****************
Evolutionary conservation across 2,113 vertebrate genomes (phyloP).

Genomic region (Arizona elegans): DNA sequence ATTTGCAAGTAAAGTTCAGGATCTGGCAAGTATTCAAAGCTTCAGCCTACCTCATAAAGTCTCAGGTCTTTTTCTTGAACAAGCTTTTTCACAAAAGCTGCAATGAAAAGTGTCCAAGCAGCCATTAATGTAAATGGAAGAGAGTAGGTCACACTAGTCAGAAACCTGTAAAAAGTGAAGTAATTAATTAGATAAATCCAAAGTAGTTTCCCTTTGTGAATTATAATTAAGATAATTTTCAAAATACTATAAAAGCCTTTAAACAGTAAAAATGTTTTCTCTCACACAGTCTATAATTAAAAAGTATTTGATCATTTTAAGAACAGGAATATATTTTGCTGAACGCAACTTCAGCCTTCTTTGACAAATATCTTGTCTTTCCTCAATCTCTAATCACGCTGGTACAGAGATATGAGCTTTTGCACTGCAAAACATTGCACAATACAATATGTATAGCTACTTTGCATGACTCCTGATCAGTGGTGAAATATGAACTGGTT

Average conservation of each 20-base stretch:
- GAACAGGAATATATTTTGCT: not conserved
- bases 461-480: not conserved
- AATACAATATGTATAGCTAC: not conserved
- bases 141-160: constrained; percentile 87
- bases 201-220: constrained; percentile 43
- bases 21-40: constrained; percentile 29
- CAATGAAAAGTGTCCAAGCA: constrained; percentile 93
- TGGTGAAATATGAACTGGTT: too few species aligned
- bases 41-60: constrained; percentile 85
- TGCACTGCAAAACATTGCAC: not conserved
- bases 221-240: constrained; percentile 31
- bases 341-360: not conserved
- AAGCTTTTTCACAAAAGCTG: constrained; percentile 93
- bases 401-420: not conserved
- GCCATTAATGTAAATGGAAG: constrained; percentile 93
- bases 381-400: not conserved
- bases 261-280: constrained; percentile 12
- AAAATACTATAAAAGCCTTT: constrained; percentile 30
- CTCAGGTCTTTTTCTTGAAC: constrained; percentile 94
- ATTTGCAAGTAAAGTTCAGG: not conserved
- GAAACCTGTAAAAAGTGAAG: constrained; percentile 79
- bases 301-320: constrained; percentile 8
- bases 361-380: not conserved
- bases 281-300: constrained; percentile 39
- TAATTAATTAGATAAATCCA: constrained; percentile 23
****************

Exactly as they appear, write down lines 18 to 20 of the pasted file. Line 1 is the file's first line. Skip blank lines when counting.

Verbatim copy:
- GCCATTAATGTAAATGGAAG: constrained; percentile 93
- bases 381-400: not conserved
- bases 261-280: constrained; percentile 12